Thus, according to \(\bar {u}\) results, the stratospheric influence on the troposphere only appears in January and February in the P period. However, up to now we analyzed the averaged European precipitation response in FMA in agreement with previous works (Fig. 1a). So, we next examine separately each FMA month in P period to test whether the FMA precipitation pattern in the P period (Fig. 1a) is mostly composed by the signal of any of those three months and then, decide if the stratospheric contribution (only present in February) is relevant. The comparison of the corresponding precipitation patterns (Fig. 6a, d, g) with that for FMA (Fig. 1a) reveals that the latter is a combination of robust signals in February and April. The contribution of February is however larger than that of April, probably because the EN influence over Europe involves both stratospheric and tropospheric pathways in February but it should occur through a tropospheric-only track in April. The SLP pattern in February shows a dipolar structure with positive anomalies over the polar cap and negative anomalies at mid-latitudes over the Atlantic (Fig. 6b). These negatives anomalies and specifically, their European part is the main responsible for the precipitation anomalies over Europe in Fig. 6a. The SLP dipolar pattern resembles partially a negative NAO phase in accordance with the stratospheric influence showed for February in Fig. 5a. Apart from the stratospheric mechanism, we cannot rule out the tropospheric pathway through the wavetrain from the Pacific that crosses the North America (the typical TNH pattern) in this month. The wavetrain can be identified in meridional wind at 250 hPa patterns by the alternated anomalie s of opposite sign extending from the North Pacific to the North Atlantic (Fig. 6c).

Fig. 6

Composite of anomalous a standardized precipitation, b SLP (hPa) and c SST (K, shading, purple dots indicate non-statistically significant values) and meridional wind (m s−1) at 250 hPa (contours; gray (all values) and black (stat. significant, 90% confidence level, Monte-Carlo)) for P period EN events in February. df and gi Same as ac but for March and April, respectively. Shading in a, b, d, e, g, h corresponds to statistically significant anomalies at the 90% confidence level (Monte-Carlo test)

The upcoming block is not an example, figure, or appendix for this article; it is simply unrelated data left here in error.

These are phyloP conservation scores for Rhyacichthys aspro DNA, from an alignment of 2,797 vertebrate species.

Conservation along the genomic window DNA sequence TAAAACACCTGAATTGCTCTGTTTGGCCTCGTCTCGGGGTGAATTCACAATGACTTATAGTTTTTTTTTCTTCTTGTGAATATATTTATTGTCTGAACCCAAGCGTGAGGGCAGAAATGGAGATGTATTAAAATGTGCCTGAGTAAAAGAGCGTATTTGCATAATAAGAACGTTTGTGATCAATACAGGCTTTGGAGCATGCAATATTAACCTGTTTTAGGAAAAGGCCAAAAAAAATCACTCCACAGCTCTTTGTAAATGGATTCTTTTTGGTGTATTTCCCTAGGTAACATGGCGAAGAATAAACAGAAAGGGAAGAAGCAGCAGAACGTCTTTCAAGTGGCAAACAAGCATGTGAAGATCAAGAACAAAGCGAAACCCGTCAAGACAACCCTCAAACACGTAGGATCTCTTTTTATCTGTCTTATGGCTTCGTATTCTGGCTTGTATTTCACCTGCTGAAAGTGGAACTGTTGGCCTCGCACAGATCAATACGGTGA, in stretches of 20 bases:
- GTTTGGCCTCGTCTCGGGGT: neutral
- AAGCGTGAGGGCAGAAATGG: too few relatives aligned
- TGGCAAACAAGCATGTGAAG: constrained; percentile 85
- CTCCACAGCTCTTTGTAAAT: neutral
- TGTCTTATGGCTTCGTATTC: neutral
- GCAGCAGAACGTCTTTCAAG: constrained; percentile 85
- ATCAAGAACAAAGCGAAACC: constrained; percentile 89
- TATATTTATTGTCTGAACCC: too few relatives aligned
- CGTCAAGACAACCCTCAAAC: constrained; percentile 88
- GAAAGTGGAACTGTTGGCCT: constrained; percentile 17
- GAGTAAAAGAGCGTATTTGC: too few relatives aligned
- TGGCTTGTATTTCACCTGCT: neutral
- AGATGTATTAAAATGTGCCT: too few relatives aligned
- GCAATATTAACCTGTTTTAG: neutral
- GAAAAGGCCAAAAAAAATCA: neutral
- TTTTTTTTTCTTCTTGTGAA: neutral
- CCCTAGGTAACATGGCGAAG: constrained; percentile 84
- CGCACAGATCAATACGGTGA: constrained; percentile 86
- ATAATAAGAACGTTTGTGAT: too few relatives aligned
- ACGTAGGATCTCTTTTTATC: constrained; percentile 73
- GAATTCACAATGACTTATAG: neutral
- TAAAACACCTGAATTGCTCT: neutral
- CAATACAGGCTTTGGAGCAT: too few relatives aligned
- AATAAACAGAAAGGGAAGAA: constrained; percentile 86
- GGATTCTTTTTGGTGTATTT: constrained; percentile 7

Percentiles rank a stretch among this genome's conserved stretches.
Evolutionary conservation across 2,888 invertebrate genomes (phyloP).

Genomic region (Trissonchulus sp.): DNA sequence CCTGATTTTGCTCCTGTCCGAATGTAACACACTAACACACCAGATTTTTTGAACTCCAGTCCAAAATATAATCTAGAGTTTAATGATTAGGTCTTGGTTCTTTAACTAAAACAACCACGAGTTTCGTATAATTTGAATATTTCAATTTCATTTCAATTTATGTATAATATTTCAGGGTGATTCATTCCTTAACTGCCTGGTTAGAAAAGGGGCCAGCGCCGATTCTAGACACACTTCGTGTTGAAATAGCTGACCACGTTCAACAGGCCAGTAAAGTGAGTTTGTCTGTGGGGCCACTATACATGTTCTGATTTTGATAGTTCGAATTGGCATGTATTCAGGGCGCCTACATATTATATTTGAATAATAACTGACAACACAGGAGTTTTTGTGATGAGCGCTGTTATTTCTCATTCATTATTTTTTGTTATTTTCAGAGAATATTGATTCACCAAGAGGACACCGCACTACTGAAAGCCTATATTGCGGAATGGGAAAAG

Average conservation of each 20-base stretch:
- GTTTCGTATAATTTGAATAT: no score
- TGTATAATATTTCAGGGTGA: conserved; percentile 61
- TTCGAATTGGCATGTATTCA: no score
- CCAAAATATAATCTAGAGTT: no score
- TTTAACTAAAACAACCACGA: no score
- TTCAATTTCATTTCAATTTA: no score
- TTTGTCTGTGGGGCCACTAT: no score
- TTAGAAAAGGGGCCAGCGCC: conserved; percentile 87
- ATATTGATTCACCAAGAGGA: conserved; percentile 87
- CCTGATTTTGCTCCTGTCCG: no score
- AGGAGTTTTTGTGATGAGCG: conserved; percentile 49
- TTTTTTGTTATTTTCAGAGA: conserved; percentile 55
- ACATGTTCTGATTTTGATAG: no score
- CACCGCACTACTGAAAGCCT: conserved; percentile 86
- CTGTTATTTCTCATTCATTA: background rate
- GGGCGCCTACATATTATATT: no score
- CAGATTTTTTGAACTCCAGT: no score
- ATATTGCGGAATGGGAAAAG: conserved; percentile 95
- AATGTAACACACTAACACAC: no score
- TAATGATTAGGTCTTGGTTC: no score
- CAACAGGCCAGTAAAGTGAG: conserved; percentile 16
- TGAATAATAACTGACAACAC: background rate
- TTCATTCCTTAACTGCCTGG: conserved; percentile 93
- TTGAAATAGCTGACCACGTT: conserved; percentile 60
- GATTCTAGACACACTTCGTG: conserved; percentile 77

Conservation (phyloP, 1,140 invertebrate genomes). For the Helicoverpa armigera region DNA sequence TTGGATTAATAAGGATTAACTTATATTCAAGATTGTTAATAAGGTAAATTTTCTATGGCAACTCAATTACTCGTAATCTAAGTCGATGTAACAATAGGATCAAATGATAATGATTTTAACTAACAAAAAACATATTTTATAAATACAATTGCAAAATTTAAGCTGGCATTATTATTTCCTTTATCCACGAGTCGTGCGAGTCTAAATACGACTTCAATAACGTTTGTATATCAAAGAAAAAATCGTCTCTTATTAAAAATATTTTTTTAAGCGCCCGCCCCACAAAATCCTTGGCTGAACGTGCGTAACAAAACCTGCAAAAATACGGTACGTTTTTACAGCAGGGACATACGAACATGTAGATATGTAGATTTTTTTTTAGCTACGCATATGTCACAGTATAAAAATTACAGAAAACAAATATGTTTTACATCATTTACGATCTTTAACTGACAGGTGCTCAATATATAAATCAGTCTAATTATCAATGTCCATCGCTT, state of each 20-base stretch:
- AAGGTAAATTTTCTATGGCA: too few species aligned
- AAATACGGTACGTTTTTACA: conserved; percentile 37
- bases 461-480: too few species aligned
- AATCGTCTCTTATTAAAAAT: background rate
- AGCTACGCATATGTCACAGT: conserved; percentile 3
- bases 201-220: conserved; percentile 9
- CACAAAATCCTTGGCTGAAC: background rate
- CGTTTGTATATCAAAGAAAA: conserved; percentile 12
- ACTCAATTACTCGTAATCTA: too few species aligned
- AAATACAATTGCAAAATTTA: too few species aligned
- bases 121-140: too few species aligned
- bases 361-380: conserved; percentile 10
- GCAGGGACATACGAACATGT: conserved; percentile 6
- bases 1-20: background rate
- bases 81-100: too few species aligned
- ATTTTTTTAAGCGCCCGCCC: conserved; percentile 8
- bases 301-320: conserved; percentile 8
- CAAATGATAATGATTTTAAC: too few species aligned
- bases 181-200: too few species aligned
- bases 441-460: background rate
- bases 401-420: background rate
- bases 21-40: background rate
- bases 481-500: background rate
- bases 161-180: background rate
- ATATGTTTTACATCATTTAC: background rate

In April, the SLP pattern differs from a dipolar structure as that shown in February and instead it presents a wavy pattern that extends from the Atlantic to Northern Europe (Fig. 6h). As it was found in February, the center of negative SLP anomalies over Northern Europe causes the precipitation anomalies over Europe seen in Fig. 6g. However, whereas the mentioned center in February results from the combination of the descent of stratospheric disturbances (Fig. 5a) and the arrival of an extratropical tropospheric wavetrain (Fig. 6c), the relative low over Europe in April is part of another tropospheric wavetrain with different origin. In this case, it originates in the Tropical North Atlantic region and propagates northward over the Atlantic, turning towards Europe as revealed by the pattern of meridional wind at 250 hPa (contours in Fig. 6i). This wavetrain might be therefore related to the ENSO-induced warm SST anomalies over the Tropical North Atlantic (e.g.: Enfield and Mayer 1997) (shading in Fig. 6i). In fact, Ham et al. (2014) also showed a south-north SLP pattern related to these Tropical North Atlantic SST anomalies, similar to what we see in Fig. 6h. These authors highlighted the important role of these Atlantic SST anomalies to obtain the European atmospheric response to ENSO, as more recently studies such as Knight et al. (2017), Scaife et al. (2017) and Herceg-Bulic et al. (2017) have also pointed out. In this regard, Herceg-Bulic et al. (2017) have indicated the relevance of the North Atlantic to enable a delayed ENSO impact on Europe.

Finally, all the previous EN pathway are inactive or weak in March, explaining that we do not find relevant anomalies of SLP (precipitation) over the Atlantic (Europe) in this month. In particular, the stratospheric effect on the North Atlantic area is not anymore active (Fig. 5a), the TNH wave train has already weakened and the Tropical North Atlantic SSTs are weaker than in April (Fig. 6f).

4 Oceanic and atmospheric mean state in different periods

Our results corroborate previous studies in that the location of the EN-related SST anomalies over the equatorial Pacific is a key element for establishing a stratospheric pathway and a strong European response to EN. Thus, we would like to explore further the conditions that lead to: (1) the predominance of a distinct type of EN (EP or CP) during a certain period of time, and (2) a modulation of the stratospheric pathway once it is triggered. All this is done by focusing on the background atmospheric and oceanic conditions.